Ideally, you apply to medical school when your life plan dictates. But when is that? Medical school admissions faculty offered some thoughts on when prospective medical students should apply. Here’s a look at what they had to say.
Wait until you’re ready
You can go through the medical school application process a number of times. The first time you apply, your application will be fresh. That application also should sparkle—so don’t rush it.
Beth M. Piraino, MD, is associate dean of admissions and financial aid at the University of Pittsburgh School of Medicine (Pitt), one of 37 member schools of the AMA’s Accelerating Change in Medical Education Consortium.
“Your first time applying is your chance to really shine,” Dr. Piraino said. “My advice is do not apply until you have all your ducks lined up. Seek advice from people who know the process.”
What does it mean to be ready?
Your medical school application is a checklist of sorts. The fields you fill in—including Medical College Admissions Test score, undergraduate grade point average, shadowing experience, letters of recommendation—provide a pretty good road map of what you need to have done in advance of applying.
The demands of those requirements make it difficult to apply straight from medical school, according to Deanna Hughes. She is director of residential admissions at A.T. Still University School of Osteopathic Medicine in Arizona, which is also a member of the AMA consortium. Hughes says the average applicant age is about 25, meaning applicants typically take one or two gap years between earning their bachelor’s degree and applying to medical school.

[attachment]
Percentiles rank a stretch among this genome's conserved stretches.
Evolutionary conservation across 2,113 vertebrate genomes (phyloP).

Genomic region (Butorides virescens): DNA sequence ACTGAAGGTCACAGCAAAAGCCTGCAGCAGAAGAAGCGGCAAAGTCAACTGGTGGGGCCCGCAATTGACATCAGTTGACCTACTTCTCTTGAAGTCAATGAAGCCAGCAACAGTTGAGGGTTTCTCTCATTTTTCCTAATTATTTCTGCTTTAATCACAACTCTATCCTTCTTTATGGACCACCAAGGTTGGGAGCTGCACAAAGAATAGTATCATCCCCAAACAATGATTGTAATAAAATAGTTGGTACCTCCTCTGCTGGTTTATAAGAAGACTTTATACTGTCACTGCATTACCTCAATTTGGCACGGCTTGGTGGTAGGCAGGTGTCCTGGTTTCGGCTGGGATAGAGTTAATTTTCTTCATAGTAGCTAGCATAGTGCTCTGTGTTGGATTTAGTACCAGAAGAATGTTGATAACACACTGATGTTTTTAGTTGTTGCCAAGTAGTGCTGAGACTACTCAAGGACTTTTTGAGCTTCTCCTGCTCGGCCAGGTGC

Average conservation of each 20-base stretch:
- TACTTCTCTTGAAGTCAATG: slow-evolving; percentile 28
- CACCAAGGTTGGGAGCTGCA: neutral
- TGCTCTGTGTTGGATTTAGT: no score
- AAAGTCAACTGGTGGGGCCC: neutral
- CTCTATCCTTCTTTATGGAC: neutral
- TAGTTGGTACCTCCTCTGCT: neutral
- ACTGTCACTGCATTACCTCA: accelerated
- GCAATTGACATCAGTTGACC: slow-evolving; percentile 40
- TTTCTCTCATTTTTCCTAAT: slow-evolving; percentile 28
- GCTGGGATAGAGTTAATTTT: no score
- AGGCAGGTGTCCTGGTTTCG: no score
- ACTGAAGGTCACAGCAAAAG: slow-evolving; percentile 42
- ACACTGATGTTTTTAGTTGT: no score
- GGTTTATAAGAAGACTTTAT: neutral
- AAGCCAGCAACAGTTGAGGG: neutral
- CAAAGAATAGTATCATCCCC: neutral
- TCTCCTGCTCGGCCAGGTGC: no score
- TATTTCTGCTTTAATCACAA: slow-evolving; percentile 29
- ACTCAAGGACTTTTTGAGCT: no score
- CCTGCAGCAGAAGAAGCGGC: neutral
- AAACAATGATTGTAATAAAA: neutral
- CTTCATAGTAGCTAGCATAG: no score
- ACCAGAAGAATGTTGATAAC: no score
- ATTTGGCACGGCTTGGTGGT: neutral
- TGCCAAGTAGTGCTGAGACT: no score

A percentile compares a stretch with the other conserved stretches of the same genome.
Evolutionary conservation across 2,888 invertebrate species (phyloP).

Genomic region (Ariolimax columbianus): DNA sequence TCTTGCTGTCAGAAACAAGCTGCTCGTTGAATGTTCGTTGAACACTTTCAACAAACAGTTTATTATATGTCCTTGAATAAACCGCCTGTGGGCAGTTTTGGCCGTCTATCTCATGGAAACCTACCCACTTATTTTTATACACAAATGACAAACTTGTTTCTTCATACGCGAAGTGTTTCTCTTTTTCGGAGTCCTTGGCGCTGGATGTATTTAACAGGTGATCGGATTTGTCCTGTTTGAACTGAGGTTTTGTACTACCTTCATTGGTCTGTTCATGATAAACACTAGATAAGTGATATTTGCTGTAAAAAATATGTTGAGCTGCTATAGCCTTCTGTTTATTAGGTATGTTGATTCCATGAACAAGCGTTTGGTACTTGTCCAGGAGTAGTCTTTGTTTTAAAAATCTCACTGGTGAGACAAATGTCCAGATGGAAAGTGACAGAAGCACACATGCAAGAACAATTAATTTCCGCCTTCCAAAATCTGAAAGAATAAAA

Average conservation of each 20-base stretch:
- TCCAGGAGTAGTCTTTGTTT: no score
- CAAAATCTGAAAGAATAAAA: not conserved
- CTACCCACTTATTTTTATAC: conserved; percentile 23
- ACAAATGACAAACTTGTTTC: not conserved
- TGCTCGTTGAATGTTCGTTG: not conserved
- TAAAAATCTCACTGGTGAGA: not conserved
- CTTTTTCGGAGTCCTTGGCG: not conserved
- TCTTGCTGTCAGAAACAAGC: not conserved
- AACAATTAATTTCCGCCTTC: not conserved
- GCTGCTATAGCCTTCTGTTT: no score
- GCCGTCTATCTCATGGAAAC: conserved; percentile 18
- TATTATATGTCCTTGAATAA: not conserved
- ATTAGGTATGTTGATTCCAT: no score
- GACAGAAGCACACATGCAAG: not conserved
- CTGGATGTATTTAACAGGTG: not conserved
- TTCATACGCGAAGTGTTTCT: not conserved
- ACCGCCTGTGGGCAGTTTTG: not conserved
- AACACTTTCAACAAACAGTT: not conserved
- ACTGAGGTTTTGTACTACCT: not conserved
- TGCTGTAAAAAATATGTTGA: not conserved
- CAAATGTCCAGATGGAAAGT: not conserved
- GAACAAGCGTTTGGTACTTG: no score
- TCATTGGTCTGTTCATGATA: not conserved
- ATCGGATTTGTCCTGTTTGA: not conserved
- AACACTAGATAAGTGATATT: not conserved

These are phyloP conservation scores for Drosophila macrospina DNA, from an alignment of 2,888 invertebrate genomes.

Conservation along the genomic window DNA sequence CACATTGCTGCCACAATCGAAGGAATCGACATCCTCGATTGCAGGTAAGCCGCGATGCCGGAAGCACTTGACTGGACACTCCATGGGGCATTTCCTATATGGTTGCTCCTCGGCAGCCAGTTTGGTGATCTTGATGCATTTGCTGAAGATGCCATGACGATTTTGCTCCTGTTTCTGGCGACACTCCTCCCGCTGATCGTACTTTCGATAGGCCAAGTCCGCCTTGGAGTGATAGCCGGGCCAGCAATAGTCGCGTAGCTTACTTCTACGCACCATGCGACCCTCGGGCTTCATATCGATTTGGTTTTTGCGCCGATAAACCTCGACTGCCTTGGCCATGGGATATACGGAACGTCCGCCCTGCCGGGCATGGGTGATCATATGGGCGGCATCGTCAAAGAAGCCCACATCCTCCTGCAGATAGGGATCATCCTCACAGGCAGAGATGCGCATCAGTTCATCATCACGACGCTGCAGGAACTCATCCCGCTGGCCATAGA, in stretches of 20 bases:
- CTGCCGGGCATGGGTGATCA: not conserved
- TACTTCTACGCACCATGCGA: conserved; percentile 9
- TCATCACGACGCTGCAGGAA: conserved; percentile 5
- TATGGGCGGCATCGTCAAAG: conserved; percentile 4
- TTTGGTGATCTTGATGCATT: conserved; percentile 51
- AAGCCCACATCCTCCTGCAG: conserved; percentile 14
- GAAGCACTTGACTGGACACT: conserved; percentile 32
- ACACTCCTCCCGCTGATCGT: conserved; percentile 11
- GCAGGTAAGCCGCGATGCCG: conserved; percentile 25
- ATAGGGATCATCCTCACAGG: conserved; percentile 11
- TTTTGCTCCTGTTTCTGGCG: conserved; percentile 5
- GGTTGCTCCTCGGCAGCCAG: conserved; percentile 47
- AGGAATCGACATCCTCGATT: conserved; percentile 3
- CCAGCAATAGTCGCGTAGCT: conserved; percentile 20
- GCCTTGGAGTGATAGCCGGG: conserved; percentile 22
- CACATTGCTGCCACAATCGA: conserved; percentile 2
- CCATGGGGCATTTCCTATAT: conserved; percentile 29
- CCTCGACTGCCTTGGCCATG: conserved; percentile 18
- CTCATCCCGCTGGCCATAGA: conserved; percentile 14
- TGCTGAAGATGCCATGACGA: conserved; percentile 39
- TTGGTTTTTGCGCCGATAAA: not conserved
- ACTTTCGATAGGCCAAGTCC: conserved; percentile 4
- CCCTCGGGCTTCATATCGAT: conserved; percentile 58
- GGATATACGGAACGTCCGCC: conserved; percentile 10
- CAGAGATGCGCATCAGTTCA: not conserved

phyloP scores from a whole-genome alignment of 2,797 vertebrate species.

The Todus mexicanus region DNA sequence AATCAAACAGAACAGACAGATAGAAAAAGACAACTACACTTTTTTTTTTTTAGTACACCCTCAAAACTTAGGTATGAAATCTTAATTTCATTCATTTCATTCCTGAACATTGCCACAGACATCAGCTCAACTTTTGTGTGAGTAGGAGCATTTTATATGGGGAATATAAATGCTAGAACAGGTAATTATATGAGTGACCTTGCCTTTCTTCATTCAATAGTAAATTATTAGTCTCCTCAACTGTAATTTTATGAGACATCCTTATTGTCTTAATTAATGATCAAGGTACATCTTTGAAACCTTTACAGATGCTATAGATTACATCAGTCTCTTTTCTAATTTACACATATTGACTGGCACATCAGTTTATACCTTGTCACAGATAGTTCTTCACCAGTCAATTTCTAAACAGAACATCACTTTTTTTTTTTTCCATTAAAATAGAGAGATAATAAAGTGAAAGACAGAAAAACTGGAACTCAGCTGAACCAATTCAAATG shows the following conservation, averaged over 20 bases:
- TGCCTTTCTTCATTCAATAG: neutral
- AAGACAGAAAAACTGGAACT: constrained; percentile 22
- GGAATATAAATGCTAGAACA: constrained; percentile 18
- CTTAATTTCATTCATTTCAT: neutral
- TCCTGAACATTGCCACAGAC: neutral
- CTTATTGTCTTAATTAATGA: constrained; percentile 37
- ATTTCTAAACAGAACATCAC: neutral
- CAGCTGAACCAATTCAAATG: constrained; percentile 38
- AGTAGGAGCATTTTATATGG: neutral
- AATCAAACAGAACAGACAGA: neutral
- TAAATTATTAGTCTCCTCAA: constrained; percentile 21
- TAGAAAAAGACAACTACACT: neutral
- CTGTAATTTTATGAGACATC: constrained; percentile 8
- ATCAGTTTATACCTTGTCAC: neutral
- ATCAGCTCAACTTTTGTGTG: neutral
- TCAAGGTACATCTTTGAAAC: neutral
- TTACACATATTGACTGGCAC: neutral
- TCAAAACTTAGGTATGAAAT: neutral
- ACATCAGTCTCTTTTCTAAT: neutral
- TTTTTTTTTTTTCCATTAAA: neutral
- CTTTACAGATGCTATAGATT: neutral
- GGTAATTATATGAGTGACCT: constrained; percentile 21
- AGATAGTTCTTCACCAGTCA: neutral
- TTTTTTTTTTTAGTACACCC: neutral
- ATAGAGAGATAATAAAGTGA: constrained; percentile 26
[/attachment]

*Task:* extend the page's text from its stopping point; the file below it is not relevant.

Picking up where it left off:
“We are looking for a candidate who has maturity and can work well with others. Some young undergrads have that,” she said.
On either the low end or the high end, Hughes says, age isn’t a factor in admissions.
“We definitely like the diversity of older students in our cohorts,” Hughes said. “They bring a different perspective to a medical school class. Age should not deter somebody from going to medical school. We see career changes quite a bit—from different health professions, education and other fields. They have to work just as hard as a younger student to get all those experiences” for their application.
In terms of getting ready, particularly for students who know they want to pursue medical education during undergrad, Hughes recommends working with a health services adviser at your undergraduate institution.
Bad results aren’t end results
There are a number of reasons why you might come up empty the first time you apply to medical school. That doesn’t mean you aren’t cut out to be a doctor. It does mean you might have to refine your credentials.
Now a third-year medical student at Loyola University Chicago Stritch School of Medicine, Andy Chen faced an arduous journey before landing a strong fit at Loyola.
“There are hurdles in the journey to becoming a doctor, and the perseverance and tenacity an applicant demonstrates in overcoming a disappointing MCAT experience—or any other shortcoming in their application for that matter—will go a long way in earning an acceptance to medical school,” he said.